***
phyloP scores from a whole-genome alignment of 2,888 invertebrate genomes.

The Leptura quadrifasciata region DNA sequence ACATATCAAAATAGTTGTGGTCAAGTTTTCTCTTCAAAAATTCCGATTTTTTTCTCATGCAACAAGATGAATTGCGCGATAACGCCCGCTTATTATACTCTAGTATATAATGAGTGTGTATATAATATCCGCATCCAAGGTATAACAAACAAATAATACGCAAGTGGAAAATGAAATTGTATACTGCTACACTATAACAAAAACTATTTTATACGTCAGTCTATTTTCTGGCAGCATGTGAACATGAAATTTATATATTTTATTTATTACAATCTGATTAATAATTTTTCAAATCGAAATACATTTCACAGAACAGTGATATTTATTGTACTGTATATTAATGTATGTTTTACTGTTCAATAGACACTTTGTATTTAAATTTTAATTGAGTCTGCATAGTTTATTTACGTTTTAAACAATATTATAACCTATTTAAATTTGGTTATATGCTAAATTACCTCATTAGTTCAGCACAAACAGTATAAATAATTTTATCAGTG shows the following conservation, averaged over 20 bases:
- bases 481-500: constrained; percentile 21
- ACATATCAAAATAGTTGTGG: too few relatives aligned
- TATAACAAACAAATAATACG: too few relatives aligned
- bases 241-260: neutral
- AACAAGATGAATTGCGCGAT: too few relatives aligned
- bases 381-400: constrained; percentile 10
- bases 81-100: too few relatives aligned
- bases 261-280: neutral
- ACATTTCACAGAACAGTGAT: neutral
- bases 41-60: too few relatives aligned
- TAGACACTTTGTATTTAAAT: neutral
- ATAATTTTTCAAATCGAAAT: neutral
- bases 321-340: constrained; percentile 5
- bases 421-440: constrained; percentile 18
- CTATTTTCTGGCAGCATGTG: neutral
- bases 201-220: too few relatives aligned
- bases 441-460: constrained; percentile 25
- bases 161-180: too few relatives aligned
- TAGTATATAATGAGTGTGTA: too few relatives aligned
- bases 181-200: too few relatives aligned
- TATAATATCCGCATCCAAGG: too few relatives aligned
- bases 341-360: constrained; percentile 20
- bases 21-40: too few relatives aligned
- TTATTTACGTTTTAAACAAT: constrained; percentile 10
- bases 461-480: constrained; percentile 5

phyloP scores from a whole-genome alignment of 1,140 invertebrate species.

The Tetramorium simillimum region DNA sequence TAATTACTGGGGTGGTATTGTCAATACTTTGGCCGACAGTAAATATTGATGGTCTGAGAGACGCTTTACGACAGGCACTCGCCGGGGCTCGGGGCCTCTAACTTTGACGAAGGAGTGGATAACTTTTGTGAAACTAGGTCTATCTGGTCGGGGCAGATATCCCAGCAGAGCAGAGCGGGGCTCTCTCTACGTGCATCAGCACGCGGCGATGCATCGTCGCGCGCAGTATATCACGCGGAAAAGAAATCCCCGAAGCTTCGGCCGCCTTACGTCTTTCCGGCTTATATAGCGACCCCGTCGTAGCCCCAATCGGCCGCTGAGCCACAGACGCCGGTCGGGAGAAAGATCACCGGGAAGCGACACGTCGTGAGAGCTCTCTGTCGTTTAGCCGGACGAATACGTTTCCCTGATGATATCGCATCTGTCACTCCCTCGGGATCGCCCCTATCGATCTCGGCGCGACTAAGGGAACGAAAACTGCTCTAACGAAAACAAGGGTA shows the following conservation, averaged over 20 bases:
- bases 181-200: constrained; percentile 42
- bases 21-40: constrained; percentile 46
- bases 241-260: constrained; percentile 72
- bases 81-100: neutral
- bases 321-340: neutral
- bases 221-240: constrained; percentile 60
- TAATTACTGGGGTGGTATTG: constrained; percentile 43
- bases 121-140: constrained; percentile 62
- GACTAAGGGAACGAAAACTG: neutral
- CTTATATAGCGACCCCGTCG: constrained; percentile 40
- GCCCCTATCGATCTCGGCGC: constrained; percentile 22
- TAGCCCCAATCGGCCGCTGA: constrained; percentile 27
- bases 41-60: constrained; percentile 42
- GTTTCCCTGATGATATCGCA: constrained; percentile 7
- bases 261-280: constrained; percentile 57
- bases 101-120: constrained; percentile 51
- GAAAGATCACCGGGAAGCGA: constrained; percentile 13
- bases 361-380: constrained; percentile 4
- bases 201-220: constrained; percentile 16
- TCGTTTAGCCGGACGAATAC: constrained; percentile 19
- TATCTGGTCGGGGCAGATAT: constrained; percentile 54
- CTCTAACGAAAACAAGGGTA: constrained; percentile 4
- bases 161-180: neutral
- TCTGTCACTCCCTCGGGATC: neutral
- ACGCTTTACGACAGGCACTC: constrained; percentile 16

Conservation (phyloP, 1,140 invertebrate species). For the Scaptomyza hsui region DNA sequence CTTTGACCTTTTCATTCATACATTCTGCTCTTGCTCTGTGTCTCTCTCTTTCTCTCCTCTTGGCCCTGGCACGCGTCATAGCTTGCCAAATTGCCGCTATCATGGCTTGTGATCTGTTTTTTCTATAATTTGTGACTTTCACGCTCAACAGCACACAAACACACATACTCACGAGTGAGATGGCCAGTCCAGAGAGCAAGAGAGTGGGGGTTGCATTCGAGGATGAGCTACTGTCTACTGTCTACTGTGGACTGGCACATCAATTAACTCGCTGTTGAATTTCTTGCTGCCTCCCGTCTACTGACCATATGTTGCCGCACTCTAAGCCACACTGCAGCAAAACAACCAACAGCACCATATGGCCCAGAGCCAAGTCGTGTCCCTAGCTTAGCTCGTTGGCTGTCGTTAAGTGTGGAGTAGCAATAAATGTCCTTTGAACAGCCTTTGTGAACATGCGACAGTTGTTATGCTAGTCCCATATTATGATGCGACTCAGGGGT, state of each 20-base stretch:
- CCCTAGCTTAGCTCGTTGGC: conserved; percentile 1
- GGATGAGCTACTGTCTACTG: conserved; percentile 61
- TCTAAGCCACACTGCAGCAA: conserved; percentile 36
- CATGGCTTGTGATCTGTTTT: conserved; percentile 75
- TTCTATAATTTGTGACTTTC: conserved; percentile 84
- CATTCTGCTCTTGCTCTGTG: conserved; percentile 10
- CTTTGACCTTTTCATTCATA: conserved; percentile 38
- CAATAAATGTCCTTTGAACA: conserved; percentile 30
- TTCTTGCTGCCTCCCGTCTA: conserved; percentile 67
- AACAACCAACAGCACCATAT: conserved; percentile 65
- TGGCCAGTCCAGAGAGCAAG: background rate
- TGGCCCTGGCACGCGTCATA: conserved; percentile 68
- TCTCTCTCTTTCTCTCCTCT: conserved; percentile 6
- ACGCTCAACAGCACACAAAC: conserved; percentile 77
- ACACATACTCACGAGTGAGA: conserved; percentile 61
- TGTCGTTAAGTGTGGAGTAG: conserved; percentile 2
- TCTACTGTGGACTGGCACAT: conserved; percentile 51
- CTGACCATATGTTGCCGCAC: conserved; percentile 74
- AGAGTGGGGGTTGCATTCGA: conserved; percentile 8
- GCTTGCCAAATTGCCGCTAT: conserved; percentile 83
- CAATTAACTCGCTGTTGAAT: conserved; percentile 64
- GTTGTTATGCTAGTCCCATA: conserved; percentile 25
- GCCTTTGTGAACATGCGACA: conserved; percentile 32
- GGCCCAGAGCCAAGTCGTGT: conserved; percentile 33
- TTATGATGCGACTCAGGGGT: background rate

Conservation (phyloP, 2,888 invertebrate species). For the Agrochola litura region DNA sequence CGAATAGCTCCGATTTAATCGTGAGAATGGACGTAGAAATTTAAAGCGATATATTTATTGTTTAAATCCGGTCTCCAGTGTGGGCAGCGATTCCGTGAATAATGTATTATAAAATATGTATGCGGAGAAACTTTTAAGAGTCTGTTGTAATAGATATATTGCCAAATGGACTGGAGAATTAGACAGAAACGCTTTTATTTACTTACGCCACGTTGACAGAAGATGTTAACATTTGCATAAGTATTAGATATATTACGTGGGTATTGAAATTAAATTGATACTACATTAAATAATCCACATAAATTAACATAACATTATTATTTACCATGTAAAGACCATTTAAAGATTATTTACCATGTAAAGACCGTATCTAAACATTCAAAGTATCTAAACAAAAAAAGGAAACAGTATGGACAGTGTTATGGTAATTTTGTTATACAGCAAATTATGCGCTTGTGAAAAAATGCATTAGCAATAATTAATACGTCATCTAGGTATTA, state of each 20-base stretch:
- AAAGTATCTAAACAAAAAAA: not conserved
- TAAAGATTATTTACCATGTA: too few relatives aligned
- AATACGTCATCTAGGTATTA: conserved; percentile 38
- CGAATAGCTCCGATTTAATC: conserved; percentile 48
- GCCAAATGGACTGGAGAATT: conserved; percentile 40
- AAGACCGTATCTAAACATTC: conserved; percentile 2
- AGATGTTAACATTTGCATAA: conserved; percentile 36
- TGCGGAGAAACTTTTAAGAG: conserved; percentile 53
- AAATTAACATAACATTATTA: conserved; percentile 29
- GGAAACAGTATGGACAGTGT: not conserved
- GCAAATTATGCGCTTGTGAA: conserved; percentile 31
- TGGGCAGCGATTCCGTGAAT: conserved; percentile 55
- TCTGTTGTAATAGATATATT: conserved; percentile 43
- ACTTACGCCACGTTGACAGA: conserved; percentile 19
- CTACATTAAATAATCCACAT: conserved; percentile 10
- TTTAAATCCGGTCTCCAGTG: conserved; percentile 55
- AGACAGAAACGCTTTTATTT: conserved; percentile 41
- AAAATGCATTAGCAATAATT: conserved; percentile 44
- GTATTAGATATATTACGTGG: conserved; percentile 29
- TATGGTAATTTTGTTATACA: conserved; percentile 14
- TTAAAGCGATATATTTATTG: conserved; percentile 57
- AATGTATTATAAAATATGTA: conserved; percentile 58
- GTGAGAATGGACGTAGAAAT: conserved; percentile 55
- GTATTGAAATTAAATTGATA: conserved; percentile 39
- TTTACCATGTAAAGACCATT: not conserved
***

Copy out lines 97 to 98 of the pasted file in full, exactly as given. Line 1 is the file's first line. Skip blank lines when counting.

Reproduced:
- TTTAAATCCGGTCTCCAGTG: conserved; percentile 55
- AGACAGAAACGCTTTTATTT: conserved; percentile 41